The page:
This chart describes the collapse of the global shipping industry over the past couple of months. There's nothing that local port officials can do about it. But for a city and province that are betting their futures on port business, shouldn't politicians, business people and reporters be talking about this?
Put simply, the cost of shipping has dropped through the floor. Sending a tonne of iron ore from Brazil to China in early June would have set you back more than $100 (£62) per tonne, or around $15m per voyage. But freight rates have now dropped to only slightly over $10 per tonne, or just $1.5m for the 70-90 day journey.As the article explains, bulk goods are more affected than are manufactured goods, which make up the majority shipments into Halifax, so things aren't entirely bad. But expect big, big drops in port business. The first six months of the year saw a 20 percent decline in port traffic; we can expect that number to be considerably higher for the last six months of the year, and higher still into next year.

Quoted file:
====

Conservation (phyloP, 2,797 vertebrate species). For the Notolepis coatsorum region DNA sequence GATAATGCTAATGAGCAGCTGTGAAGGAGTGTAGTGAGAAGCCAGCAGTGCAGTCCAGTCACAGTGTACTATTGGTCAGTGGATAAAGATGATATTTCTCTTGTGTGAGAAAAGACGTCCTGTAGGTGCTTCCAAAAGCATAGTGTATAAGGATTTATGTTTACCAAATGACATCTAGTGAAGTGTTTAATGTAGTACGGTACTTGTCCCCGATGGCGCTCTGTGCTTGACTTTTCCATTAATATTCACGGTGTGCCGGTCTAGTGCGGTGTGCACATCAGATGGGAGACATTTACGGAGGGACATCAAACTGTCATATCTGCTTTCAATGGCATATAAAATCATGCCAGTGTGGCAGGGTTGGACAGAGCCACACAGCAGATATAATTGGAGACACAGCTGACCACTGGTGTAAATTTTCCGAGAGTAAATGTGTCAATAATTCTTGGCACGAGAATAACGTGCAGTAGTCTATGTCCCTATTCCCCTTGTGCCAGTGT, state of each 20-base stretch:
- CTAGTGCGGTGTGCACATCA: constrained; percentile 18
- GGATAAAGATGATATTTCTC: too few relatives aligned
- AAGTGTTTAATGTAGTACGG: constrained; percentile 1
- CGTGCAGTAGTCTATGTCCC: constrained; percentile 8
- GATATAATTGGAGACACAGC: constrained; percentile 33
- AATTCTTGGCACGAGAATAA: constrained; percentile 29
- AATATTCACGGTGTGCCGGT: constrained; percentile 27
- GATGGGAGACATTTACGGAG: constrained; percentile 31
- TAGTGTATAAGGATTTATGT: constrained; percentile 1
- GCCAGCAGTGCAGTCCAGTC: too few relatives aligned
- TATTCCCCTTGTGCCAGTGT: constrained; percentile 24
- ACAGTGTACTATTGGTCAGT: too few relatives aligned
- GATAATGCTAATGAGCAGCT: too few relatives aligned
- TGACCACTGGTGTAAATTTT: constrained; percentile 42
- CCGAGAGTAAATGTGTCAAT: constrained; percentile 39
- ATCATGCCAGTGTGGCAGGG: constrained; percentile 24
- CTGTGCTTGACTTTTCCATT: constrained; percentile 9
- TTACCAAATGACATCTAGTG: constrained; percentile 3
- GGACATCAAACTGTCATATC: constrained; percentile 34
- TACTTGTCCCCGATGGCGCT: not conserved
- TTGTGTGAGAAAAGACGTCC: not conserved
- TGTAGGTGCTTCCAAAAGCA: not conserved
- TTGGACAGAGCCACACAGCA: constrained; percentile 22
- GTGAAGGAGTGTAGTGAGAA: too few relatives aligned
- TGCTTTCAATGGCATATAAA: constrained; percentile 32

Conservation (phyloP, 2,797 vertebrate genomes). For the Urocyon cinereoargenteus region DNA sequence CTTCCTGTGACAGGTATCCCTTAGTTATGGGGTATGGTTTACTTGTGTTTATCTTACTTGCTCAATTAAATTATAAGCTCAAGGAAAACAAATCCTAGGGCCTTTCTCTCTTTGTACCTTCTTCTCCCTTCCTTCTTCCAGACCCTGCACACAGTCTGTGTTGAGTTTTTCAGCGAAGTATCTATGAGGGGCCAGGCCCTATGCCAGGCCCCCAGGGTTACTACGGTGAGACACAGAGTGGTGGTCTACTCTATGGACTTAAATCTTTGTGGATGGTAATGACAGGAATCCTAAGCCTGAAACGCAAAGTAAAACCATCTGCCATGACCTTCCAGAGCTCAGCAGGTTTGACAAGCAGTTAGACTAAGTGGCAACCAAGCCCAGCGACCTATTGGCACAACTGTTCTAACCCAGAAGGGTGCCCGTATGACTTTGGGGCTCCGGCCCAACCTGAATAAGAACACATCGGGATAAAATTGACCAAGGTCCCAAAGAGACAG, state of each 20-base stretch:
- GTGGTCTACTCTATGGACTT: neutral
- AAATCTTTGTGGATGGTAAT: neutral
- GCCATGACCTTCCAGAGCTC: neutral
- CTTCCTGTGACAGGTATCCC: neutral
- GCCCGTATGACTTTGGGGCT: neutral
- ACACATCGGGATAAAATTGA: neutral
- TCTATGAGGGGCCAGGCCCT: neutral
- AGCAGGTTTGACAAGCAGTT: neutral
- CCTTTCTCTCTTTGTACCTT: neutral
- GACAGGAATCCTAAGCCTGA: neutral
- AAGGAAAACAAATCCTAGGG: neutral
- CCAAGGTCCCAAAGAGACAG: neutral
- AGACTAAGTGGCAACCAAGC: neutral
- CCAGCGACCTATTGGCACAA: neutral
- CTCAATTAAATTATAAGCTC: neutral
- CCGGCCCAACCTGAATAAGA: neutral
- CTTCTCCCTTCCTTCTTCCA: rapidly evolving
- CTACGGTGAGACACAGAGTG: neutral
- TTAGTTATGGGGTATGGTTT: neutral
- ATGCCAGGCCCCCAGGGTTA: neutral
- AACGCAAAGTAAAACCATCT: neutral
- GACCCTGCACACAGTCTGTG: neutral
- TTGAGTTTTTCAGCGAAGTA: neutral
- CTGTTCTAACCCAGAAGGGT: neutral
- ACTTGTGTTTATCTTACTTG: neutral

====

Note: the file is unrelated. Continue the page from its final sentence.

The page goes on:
As if that wasn't dramatic enough, the drop in daily charter rates is even sharper. At the peak of the market, a 170,000-tonne Capesize bulk carrier was hired out at the eye-watering daily rate of $234,000. At the beginning of this week, it was $5,611 – a fall of nearly 98 per cent.
Peter Kerr-Dineen, chairman of Howe Robinson shipbrokers, said: "The scale of change in rate is utterly staggering – the market has come down from super-boom territory to pretty close to bust, effectively in two months."
Contracting demand for imports inrecession-wary economies across the world is a factor, as are steadily falling commodity prices and the mechanics of supply and demand in the shipping industry itself. But the real trouble is less obvious, largely unprecedented, and potentially devastating.
The wheels of international shipping are greased with "letters of credit"issued to buyers of bulk cargo by their banks. These guarantee the value of the shipment once it is in transit but before it is delivered. The problem is that the credit crunch, with the resulting liquidity problems in the international banking sector, is taking its toll on the availability of these entirelyroutine instruments. "We have the hugely worrying and unprecedented development where there are perfectly creditworthy shippers and receivers unable to open perfectly standardletters of credit," Mr Kerr-Dineen said.
Cargos are sitting on docksidesbecause the finance is not available to ship them, with the gravest implications for the future. "This is a nuclear bomb in the freight market, and in world trade," Mr Kerr-Dineen said.